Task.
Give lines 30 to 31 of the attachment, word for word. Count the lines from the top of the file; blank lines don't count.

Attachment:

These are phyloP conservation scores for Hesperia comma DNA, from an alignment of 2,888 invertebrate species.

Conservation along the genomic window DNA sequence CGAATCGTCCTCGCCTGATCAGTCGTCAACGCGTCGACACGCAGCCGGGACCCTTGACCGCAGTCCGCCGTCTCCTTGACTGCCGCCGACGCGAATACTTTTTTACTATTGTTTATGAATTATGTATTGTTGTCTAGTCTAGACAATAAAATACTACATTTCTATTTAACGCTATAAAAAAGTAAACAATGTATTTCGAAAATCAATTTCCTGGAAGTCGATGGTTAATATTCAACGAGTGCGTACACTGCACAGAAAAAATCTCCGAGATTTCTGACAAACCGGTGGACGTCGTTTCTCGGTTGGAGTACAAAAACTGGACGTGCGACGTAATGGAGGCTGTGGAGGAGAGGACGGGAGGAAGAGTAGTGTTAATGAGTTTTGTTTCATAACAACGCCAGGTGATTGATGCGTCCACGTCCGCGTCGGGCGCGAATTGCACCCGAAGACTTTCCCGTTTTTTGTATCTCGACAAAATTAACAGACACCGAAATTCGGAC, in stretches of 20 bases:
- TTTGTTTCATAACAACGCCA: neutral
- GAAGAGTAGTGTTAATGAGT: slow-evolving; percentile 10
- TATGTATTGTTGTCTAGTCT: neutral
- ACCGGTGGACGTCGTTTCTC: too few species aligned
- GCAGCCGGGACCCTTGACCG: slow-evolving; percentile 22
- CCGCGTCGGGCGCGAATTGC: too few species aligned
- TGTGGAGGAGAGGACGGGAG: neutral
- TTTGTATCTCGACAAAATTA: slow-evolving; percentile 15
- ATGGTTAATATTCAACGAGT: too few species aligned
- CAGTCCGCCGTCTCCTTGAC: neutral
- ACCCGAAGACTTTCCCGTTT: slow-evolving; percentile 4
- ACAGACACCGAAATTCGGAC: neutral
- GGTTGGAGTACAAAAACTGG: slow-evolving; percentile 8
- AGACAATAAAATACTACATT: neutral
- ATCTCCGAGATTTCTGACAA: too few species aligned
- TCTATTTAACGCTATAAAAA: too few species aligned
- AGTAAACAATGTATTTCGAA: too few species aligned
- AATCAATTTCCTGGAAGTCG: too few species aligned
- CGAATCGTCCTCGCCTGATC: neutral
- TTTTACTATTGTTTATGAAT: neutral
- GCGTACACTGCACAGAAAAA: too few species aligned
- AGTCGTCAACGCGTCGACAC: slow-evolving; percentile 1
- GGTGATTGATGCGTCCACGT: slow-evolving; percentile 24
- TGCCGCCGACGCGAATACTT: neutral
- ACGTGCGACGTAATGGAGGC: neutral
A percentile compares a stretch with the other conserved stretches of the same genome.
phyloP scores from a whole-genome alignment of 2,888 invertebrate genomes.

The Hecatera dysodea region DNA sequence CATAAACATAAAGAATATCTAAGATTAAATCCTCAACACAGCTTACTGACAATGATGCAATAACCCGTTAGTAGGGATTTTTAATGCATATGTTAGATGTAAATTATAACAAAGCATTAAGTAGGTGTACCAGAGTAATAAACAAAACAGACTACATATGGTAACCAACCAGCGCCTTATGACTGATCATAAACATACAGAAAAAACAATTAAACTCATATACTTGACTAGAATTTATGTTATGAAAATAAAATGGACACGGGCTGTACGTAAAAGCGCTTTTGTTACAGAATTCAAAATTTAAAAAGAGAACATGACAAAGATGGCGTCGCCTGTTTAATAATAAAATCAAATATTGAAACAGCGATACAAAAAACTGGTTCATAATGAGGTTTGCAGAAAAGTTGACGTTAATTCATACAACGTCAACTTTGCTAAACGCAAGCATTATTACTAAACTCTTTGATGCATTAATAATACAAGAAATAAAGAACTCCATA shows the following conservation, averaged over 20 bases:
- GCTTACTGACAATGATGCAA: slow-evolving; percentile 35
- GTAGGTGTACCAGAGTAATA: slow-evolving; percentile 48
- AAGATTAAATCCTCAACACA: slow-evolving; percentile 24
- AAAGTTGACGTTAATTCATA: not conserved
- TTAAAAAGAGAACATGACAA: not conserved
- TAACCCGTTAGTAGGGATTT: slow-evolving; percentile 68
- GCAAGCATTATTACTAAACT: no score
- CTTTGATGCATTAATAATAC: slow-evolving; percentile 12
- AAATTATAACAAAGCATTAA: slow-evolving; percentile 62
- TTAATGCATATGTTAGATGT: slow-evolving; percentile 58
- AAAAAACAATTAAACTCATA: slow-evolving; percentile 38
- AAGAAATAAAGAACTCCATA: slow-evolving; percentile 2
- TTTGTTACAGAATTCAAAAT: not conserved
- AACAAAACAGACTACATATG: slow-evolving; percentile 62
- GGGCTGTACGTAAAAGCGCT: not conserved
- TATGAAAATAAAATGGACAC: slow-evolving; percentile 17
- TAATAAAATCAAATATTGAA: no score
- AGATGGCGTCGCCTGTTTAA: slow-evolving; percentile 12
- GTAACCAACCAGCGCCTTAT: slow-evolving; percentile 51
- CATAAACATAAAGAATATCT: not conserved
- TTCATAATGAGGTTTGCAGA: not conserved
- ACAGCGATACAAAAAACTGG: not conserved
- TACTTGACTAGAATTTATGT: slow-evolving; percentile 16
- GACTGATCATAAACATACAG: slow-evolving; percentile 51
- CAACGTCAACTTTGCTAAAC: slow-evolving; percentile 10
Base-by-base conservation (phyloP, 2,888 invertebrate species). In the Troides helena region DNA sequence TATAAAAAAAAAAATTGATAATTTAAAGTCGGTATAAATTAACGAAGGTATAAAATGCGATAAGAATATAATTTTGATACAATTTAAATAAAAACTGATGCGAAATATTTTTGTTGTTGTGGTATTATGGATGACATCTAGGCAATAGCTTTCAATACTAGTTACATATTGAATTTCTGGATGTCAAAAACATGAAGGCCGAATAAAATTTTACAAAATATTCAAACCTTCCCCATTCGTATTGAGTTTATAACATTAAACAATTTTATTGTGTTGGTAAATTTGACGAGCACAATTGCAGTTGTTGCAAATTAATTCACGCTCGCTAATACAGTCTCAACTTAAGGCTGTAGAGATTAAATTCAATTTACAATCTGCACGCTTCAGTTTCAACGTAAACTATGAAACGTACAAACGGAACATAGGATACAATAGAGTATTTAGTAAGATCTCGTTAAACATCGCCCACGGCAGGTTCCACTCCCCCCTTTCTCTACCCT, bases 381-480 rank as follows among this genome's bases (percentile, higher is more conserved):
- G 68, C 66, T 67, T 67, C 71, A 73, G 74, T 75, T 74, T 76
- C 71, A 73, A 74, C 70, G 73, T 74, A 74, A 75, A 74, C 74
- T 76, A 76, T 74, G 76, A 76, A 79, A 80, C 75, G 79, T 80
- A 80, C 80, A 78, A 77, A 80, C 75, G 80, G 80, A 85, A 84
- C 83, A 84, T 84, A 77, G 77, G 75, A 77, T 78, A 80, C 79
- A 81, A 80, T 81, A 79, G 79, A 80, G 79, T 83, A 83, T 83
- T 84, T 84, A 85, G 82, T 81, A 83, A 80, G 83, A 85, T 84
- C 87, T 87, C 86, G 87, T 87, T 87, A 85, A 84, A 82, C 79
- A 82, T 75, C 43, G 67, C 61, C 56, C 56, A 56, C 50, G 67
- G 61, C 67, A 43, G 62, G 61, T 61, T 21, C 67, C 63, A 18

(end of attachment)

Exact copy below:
The Hecatera dysodea region DNA sequence CATAAACATAAAGAATATCTAAGATTAAATCCTCAACACAGCTTACTGACAATGATGCAATAACCCGTTAGTAGGGATTTTTAATGCATATGTTAGATGTAAATTATAACAAAGCATTAAGTAGGTGTACCAGAGTAATAAACAAAACAGACTACATATGGTAACCAACCAGCGCCTTATGACTGATCATAAACATACAGAAAAAACAATTAAACTCATATACTTGACTAGAATTTATGTTATGAAAATAAAATGGACACGGGCTGTACGTAAAAGCGCTTTTGTTACAGAATTCAAAATTTAAAAAGAGAACATGACAAAGATGGCGTCGCCTGTTTAATAATAAAATCAAATATTGAAACAGCGATACAAAAAACTGGTTCATAATGAGGTTTGCAGAAAAGTTGACGTTAATTCATACAACGTCAACTTTGCTAAACGCAAGCATTATTACTAAACTCTTTGATGCATTAATAATACAAGAAATAAAGAACTCCATA shows the following conservation, averaged over 20 bases:
- GCTTACTGACAATGATGCAA: slow-evolving; percentile 35